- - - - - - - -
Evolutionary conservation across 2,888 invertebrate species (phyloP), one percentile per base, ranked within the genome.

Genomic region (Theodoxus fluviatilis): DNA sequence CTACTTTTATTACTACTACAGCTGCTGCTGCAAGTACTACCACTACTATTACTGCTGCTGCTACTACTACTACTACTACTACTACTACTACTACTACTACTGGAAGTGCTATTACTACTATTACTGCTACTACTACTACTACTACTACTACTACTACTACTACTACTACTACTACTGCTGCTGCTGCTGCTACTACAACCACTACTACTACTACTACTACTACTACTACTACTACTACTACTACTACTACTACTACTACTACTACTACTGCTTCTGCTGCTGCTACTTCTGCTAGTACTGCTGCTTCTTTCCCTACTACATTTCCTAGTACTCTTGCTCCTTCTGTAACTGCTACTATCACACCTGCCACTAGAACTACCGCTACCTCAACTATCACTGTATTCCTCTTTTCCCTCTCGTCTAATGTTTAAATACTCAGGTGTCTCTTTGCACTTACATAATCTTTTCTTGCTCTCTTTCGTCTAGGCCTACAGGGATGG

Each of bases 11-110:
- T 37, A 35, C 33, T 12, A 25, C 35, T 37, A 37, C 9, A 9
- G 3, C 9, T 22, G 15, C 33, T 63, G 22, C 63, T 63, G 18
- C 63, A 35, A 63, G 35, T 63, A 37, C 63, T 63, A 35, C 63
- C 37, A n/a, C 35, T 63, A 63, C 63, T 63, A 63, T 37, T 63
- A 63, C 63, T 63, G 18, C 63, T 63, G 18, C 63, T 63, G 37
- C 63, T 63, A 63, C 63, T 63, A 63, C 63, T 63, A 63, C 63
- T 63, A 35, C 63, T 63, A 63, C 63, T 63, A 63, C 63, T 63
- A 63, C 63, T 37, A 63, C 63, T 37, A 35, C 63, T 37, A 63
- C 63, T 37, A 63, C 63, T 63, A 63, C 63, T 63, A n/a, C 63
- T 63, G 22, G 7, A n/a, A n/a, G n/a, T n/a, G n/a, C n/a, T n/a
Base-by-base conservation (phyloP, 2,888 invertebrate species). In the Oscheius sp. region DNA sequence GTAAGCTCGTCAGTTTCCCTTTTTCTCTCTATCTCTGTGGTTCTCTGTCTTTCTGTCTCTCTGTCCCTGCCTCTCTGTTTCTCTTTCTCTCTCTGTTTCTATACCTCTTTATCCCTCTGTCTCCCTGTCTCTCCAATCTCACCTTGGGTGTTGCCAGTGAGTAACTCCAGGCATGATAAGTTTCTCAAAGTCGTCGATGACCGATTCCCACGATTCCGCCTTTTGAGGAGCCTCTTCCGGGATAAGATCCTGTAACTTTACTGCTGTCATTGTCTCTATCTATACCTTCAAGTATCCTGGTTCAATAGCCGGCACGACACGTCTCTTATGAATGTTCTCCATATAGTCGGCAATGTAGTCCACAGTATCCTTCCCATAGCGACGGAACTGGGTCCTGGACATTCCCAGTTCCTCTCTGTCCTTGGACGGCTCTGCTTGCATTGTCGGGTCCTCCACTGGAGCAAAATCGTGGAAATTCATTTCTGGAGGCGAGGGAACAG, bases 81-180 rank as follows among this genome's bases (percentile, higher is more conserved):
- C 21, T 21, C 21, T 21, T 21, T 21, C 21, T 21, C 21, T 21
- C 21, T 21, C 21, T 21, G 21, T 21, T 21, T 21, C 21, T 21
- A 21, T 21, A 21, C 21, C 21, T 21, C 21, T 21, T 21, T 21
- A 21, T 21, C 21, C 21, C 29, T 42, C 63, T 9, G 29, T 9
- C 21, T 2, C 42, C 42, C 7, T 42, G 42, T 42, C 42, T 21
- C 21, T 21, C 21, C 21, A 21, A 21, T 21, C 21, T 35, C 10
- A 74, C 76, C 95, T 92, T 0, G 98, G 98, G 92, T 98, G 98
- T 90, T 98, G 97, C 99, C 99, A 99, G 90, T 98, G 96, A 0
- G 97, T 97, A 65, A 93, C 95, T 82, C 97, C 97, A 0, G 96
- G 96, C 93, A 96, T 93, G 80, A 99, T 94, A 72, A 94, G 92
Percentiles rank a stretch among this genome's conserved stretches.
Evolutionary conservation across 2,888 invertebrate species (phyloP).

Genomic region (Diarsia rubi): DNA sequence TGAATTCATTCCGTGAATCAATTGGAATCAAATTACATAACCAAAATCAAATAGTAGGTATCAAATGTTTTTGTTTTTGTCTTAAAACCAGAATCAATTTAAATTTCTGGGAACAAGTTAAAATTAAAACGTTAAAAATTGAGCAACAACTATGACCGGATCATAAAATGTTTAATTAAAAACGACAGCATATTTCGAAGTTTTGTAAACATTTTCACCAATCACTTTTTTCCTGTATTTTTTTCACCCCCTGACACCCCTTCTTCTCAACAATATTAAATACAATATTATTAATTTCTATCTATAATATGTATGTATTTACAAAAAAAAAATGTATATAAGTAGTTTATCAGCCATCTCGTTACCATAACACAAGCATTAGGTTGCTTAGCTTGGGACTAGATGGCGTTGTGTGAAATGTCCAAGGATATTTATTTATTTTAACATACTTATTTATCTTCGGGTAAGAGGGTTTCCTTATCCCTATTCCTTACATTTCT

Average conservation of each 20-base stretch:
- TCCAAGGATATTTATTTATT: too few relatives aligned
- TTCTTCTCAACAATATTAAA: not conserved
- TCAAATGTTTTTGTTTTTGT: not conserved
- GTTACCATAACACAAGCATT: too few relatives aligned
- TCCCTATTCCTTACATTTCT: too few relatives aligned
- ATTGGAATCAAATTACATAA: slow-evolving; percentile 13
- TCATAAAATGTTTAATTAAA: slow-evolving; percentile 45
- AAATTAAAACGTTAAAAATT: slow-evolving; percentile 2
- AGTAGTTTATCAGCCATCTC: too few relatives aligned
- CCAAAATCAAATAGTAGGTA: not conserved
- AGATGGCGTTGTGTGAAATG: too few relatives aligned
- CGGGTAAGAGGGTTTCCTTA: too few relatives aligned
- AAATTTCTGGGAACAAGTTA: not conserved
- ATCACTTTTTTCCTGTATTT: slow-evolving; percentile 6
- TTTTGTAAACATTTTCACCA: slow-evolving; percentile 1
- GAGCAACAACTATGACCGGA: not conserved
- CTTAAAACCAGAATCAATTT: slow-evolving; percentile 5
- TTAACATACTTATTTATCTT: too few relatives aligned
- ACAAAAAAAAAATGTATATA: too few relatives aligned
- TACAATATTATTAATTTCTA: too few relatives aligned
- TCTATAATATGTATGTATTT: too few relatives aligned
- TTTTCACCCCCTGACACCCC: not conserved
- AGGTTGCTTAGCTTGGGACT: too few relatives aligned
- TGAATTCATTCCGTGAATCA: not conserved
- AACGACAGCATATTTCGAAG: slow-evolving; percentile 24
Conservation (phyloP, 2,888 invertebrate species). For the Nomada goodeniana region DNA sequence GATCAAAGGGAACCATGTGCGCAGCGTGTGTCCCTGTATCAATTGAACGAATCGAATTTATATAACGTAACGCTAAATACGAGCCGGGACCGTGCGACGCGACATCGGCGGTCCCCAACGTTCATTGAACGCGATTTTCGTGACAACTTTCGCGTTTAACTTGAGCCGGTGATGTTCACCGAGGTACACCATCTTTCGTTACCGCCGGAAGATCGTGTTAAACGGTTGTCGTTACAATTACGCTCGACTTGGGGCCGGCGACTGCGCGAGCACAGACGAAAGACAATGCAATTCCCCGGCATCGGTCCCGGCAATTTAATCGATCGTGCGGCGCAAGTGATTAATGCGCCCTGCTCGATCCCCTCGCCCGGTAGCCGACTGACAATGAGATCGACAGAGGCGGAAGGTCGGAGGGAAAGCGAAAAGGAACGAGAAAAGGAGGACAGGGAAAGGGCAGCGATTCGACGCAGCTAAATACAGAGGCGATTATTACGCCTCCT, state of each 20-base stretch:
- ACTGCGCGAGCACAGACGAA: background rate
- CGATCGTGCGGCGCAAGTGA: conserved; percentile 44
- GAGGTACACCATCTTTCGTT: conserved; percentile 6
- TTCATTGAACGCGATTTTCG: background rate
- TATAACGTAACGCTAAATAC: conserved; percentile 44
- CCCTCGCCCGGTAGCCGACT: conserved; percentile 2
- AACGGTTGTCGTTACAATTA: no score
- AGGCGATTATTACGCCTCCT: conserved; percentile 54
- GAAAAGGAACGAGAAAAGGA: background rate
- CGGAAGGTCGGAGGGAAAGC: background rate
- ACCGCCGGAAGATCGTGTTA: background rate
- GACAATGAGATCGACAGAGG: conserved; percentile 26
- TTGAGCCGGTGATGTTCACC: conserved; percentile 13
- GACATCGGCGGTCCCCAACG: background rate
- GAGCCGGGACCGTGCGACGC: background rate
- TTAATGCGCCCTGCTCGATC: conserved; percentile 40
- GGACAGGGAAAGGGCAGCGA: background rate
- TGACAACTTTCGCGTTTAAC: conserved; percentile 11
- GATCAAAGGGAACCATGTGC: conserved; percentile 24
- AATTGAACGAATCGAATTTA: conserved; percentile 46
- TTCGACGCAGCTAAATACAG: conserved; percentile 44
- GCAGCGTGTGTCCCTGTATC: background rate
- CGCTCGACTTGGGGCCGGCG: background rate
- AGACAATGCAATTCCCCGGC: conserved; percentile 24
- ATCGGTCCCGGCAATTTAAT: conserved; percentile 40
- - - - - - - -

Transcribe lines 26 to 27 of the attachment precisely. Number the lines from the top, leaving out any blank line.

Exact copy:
Evolutionary conservation across 2,888 invertebrate species (phyloP).

Genomic region (Diarsia rubi): DNA sequence TGAATTCATTCCGTGAATCAATTGGAATCAAATTACATAACCAAAATCAAATAGTAGGTATCAAATGTTTTTGTTTTTGTCTTAAAACCAGAATCAATTTAAATTTCTGGGAACAAGTTAAAATTAAAACGTTAAAAATTGAGCAACAACTATGACCGGATCATAAAATGTTTAATTAAAAACGACAGCATATTTCGAAGTTTTGTAAACATTTTCACCAATCACTTTTTTCCTGTATTTTTTTCACCCCCTGACACCCCTTCTTCTCAACAATATTAAATACAATATTATTAATTTCTATCTATAATATGTATGTATTTACAAAAAAAAAATGTATATAAGTAGTTTATCAGCCATCTCGTTACCATAACACAAGCATTAGGTTGCTTAGCTTGGGACTAGATGGCGTTGTGTGAAATGTCCAAGGATATTTATTTATTTTAACATACTTATTTATCTTCGGGTAAGAGGGTTTCCTTATCCCTATTCCTTACATTTCT